The last memory may be my favorite though, due to how much of an effect this game had on me. I couldn’t have been older than five, and I had just heard about this game called the Legend of Zelda: Ocarina of Time. I was at my cousin’s house, and I remember being in his room with him, and out of the corner of my eye I caught this shimmer of gold. I walk over to his pile of Nintendo 64 games, and pull out this gold painted cartridge, with a papyrus-styled label that read “the Legend of Zelda: Ocarina of Time”. Noticing my sudden peak in curiosity, my cousin asked if I have played it yet, in which I replied no. Without even asking, he turned it on and let me play. From the moment that teal-tinted, polygon “Nintendo 64” came across the screen, followed by the patter of hooves and peaceful melody pouring from the speaking during the title screen, I was hooked. I just remember being so enthralled over just the idea of it; the storytelling, the pageantry, the mysticism (all of which I couldn’t contextualize like so until I was older). All I knew was that I needed this game. It wasn’t a want, it was a NEED. Being the obvious intellect I was at five, I already knew how to butter up my parents. So when my dad asked me to ride on the mower with him to cut grass, I instantly jumped on that 1-on-1 opportunity to do my sales pitch. I remember telling him about the game, and describing things in such detail, that any sane person would think this kid is probably crazy. But my dad, been the incredible person he is, must’ve seen how passionate I was about it. Naturally, like most parents do, he hit me with the “well, maybe if you’re good Santa Claus will bring you it.” My heart sank; not because I wouldn’t possibly get it (well, maybe a bit of that), but just because of the thought of time between that time and Christmas. It was at the latest mid-summer. That wait would’ve probably killed me. Luckily, my dad was sly enough to surprise me with it later that week. Still to this day, I hold that game as my personal favorite game of all time. Nothing touches it.

Now that all of that mumbo-jumbo is out of the way, let’s be real: What does that have to do with anything? It’s video games, who cares. Well, in terms of my personal composition, it actually has a lot to do with it. Since that first memory, I haven’t stopped gaming. Like I said, my parents weren’t gamers. They thought everything was either Mario or “Pokemans” (I grew up in the 90s and early 2000s, their assumption had a solid chance of being right more times than not, if I’m being honest); but they never discouraged my love for gaming. Did they limit it so I could focus on homework and for playing sports, hanging with friends, etc? Obviously. Every parent should, and I always did have other interests as well, but they never discouraged my passions. They always supported them, and as I continued to grow, gaming stayed as that passion and grew with me. From the Nintendo 64 to the Playstation 2 and PC gaming, to the Xbox and my love for a little unknown series called Halo, to then the Xbox 360 and Wii, to now the current generation (I own all platforms now. Being an adult with a decent income has some positives. Suck it, nerdz!); my passion for this beautiful expression of interactivity continued to blossom.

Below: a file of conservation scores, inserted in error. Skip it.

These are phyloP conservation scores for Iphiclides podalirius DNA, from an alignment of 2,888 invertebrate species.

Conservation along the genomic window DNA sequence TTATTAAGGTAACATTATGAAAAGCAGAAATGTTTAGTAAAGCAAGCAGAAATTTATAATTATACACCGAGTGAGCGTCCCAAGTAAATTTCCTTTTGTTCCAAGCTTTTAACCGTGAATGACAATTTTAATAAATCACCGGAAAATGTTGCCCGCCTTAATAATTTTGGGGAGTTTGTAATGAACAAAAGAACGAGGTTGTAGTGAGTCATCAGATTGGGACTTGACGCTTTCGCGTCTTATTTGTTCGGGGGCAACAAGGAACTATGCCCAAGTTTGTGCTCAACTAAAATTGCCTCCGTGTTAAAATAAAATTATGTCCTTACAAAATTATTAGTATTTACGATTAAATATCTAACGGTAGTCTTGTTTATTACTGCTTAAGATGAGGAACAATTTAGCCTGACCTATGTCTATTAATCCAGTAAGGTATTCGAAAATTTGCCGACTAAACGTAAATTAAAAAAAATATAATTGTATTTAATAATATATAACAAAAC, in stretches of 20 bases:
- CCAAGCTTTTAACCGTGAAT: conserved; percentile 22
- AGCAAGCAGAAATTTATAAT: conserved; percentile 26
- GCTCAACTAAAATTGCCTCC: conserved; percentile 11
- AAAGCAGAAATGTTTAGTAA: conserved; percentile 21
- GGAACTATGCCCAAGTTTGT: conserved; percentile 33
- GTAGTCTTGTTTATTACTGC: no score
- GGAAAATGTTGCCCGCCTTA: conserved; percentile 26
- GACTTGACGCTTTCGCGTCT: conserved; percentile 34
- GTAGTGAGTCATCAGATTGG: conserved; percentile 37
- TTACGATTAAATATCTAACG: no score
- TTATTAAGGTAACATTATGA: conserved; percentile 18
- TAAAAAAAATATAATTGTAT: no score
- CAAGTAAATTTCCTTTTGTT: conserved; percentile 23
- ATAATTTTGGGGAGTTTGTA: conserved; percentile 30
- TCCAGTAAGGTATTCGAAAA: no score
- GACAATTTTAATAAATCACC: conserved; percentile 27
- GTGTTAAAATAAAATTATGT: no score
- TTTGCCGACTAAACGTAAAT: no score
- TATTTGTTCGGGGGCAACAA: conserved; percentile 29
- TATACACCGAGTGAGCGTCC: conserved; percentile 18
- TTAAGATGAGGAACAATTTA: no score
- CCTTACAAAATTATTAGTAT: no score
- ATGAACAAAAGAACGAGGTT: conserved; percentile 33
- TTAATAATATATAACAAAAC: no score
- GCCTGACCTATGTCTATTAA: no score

Let’s fast forward a bit now, to a ripe and fresh out of high school Travis. A few years ago, I was going through some changes. After my freshman year, I decided to transfer to a school closer to home, for a multitude of reason. During this process, I suffered from my first true battle with vivid and serious depression. Depression is funny, it doesn’t work like most illnesses do. It will sit and lay low, but fester consistently in the back of your head, like a parasite, sucking the happiness out of you (I promise this story gets better and isn’t that dark). Never have I ever been to the point where I wanted to take my own life, nor will I ever get to that point, but even though I never think that is the right choice to make, I can see why depression pushes people to that level. It’s like a blanket that can suffocate you at times. Over the past few years though, I’ve found out that I have had anxiety related issues that have been causing me this, and a lot of it leads to the condition known as obsessive compulsive disorder, or OCD.